Elections held in Pakistan Occupied Kashmir (PoK) recently.
Evolution of PoK
- PoK, which Pakistanis call “Azad Jammu & Kashmir” (AJK), came into being after the 1949 ceasefire between India and Pakistan after the Kashmir war.
- It comprises the parts of the erstwhile state of Jammu and Kashmir that were occupied by the Pakistani forces.
Territory of PoK & type of rule
- The territory of PoK comprises 10 districts under three divisions — Mirpur, Muzaffarabad, and Poonch.
- The capital is Muzaffarabad.
- While PoK is ostensibly an autonomous, self-governing territory, the Pakistan Army is the final arbiter on all matters Kashmir — and the security establishment exercises tight control over what goes on in PoK.
- The President of AJK is the constitutional head of state, while the Prime Minister, supported by a Council of Ministers, is the chief executive.
- For all practical purposes, PoK is run by the Pakistan government through the all-powerful Kashmir Council, a nominated 14-member body headed by the Prime Minister of Pakistan.
- Six members are nominated by the Pakistan government and eight are from the PoK Assembly and government, including the “prime minister” of “Azad Kashmir”.
- The territory shares a border to the north with Gilgit-Baltistan, together with which it is referred to by the United Nations and other international organizations as “Pakistani-administered Kashmir”
- It also shares borders with the Pakistani provinces of Punjab and Khyber Pakhtunkhwa to the south and west, respectively.
- On its eastern side, Azad Kashmir is separated from the Indian union territory of Jammu and Kashmir (part of Indian-administered Kashmir) by the Line of Control (LoC), which serves as the de facto border between the Indian- and Pakistani-controlled parts of Kashmir.
PoKs Constitutional position (Pakistan’s Constitution)
- Pakistan’s constitutional position on PoK is that it is not a part of the country, but the “liberated” part of Kashmir.
- The constitution of Pakistan lists the country’s four provinces Punjab, Sind, Balochistan, and Khyber Pakhtunkhwa.
- Article 1 of the constitution, which lists out the territories of Pakistan, also has a provision for “such States and territories as or may be included in Pakistan, whether by accession or otherwise”.
- The one direct reference to Jammu and Kashmir in Pakistan’s constitution is in Article 257, which says: “When the people of the State of Jammu and Kashmir decide to accede to Pakistan, the relationship between Pakistan and the State shall be determined in accordance with the wishes of the people of that State.”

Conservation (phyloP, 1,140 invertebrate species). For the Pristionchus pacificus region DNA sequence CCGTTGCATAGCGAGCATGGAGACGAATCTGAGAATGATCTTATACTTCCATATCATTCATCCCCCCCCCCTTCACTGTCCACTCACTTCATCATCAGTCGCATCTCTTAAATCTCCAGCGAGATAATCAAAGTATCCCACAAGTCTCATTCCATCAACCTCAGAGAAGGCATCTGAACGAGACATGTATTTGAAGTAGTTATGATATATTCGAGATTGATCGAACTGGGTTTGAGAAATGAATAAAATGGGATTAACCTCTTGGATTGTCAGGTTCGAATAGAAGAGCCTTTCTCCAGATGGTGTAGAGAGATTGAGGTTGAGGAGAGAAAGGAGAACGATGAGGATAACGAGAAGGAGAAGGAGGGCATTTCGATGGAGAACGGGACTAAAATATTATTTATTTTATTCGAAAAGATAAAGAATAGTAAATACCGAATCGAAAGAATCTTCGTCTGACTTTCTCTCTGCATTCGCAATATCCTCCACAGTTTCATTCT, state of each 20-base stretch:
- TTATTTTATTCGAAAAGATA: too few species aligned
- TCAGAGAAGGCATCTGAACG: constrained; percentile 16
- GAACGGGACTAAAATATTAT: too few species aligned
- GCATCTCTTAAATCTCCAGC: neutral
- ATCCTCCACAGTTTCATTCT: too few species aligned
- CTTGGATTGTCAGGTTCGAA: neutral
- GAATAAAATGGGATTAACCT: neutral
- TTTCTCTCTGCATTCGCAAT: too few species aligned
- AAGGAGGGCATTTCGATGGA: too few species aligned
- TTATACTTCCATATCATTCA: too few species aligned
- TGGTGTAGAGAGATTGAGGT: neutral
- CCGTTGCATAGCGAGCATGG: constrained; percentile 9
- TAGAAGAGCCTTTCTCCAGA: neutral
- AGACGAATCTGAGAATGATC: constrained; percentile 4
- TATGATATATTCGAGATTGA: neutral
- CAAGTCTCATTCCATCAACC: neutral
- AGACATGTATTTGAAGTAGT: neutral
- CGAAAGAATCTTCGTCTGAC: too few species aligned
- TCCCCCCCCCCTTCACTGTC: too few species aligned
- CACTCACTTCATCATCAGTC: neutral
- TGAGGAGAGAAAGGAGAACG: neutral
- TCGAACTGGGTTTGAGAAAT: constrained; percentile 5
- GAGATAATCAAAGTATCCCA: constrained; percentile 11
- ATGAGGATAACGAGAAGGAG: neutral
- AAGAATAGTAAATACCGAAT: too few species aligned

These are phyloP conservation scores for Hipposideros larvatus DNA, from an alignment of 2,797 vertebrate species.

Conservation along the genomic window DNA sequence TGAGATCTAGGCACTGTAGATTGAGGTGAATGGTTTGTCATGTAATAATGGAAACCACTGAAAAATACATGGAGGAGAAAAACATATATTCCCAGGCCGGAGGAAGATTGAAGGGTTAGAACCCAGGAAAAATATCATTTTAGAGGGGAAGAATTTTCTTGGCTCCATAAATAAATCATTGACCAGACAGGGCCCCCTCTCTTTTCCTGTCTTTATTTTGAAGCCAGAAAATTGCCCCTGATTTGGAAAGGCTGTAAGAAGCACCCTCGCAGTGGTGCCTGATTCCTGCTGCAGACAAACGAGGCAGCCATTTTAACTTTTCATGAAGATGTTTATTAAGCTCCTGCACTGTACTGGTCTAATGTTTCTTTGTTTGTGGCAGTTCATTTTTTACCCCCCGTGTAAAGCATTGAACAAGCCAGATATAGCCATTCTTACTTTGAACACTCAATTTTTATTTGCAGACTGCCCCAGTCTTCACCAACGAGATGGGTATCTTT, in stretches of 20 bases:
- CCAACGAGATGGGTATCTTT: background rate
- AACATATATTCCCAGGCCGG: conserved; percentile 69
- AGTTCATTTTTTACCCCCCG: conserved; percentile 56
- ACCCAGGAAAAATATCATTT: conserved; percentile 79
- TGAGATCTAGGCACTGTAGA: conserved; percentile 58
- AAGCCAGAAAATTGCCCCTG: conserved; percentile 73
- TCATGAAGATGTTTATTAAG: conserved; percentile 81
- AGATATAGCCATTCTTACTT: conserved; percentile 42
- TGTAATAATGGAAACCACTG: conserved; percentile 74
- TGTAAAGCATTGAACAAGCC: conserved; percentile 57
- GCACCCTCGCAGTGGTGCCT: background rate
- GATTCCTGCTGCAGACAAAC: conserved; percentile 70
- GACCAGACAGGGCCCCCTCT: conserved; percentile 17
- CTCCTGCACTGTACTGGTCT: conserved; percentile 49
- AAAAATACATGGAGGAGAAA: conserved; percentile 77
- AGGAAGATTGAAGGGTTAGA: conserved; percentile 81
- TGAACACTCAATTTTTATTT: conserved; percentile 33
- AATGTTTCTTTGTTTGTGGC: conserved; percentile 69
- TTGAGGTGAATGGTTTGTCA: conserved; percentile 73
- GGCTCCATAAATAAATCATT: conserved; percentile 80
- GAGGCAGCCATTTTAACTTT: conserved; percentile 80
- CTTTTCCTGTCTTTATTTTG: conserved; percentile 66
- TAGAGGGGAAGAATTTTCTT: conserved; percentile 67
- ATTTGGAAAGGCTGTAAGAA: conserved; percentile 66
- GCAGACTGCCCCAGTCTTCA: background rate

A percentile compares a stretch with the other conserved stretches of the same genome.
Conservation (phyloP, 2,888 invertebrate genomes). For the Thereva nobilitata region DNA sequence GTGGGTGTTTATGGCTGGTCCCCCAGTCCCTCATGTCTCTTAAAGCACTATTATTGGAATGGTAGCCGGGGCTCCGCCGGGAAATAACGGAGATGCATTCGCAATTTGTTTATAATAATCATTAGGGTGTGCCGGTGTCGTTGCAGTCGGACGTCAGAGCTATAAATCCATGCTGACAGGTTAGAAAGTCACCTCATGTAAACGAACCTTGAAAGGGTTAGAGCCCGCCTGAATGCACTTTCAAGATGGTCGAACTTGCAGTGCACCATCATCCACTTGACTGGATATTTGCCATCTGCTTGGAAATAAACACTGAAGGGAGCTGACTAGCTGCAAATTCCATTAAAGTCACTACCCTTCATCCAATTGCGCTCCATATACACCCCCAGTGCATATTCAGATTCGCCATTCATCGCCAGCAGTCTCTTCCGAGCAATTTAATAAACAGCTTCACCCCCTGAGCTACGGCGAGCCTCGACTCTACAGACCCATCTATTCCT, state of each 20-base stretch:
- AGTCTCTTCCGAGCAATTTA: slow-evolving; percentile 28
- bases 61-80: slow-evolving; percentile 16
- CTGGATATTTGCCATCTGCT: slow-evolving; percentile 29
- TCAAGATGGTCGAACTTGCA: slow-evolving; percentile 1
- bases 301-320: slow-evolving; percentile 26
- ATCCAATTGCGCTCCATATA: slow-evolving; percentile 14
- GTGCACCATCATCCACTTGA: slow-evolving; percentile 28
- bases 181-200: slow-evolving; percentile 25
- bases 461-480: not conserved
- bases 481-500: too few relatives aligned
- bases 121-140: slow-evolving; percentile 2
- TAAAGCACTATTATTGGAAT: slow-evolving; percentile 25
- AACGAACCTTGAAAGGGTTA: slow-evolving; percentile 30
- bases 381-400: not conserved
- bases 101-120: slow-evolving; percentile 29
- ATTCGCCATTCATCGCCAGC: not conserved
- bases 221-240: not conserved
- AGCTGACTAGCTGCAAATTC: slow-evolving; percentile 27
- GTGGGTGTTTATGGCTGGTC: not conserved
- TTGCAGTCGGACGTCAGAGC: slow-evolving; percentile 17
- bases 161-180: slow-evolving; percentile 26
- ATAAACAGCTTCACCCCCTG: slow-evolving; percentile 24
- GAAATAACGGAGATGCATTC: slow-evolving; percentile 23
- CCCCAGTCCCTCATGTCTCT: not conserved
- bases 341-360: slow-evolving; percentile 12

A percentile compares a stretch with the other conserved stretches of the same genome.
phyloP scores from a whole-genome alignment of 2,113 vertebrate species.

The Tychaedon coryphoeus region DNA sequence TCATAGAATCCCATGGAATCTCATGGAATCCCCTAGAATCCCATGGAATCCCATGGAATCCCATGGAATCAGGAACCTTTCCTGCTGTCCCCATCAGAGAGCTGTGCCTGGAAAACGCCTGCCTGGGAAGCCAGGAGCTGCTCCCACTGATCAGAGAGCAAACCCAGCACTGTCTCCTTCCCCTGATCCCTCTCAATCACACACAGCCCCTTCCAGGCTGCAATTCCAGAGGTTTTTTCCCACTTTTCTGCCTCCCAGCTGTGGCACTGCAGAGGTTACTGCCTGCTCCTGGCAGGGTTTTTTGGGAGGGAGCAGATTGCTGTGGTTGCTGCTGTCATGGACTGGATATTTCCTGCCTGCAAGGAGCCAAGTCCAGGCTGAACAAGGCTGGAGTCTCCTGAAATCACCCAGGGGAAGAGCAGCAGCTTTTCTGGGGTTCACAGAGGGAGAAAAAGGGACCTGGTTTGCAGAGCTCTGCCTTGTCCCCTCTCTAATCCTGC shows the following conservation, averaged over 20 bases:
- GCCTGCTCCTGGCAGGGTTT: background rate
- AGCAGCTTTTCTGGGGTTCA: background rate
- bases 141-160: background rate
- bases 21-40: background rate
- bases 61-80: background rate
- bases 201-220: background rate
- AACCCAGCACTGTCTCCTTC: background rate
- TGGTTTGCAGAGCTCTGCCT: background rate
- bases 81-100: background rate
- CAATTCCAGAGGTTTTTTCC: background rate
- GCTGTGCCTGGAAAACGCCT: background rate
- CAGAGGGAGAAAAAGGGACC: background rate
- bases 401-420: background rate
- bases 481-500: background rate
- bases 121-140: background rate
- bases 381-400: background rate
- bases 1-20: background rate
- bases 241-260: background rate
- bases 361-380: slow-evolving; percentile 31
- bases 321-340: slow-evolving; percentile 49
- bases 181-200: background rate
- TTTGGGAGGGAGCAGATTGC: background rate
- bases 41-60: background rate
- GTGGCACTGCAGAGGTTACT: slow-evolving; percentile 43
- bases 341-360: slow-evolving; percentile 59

- The PoK constitution has a clear injunction against persons or political parties propagating “against or taking part in activities prejudicial to the ideology of the state’s accession to Pakistan”.
- An Assembly member invites disqualification for doing this, and candidates have to sign an affidavit swearing allegiance to Kashmir’s accession to Pakistan.
Elections in PoK & its Assembly
- The PoK Assembly has 53 seats, including four that were added in 2019. Over 700 candidates are in the fray, and there are about 20 lakh voters.
- The first direct elections in the territory were held in 1970.
- “AJK” got its own “interim” constitution (pending a final settlement of the Kashmir issue) in 1974, the same year that Pakistan got its first full fledged constitution.
- Forty-five of the 53 seats in the Assembly are for directly elected members — 33 are from constituencies in “AJK”, while 12 are “refugee constituencies” in Pakistan’s four provinces, representing those who migrated from the Indian side to Pakistan in 1947.
- The remaining eight seats in the Assembly are filled via nomination: five women, one professional, one a PoK resident settled abroad, and one from the ulema.
- The Assembly has a five-year term.
- The legislators elect a “prime minister” and a “president” for the territory.
Election results in PoK
- The parties and contestants in the fray in elections in PoK mirror the politics of Pakistan.
- The winning party is usually the ruling party in Islamabad, and the losing side usually makes the allegation that the “ agencies” a reference to Pakistani intelligence agencies, gave the winners a helping hand.
- The last elections in PoK were held in 2016 when the Pakistan Muslim League (N) led by Nawaz Sharif was in power in Islamabad.
- The PML(N) won a comfortable majority, and Raja Farooq Haider was elected prime minister of “Azad Kashmir”, and Masood Khan the president.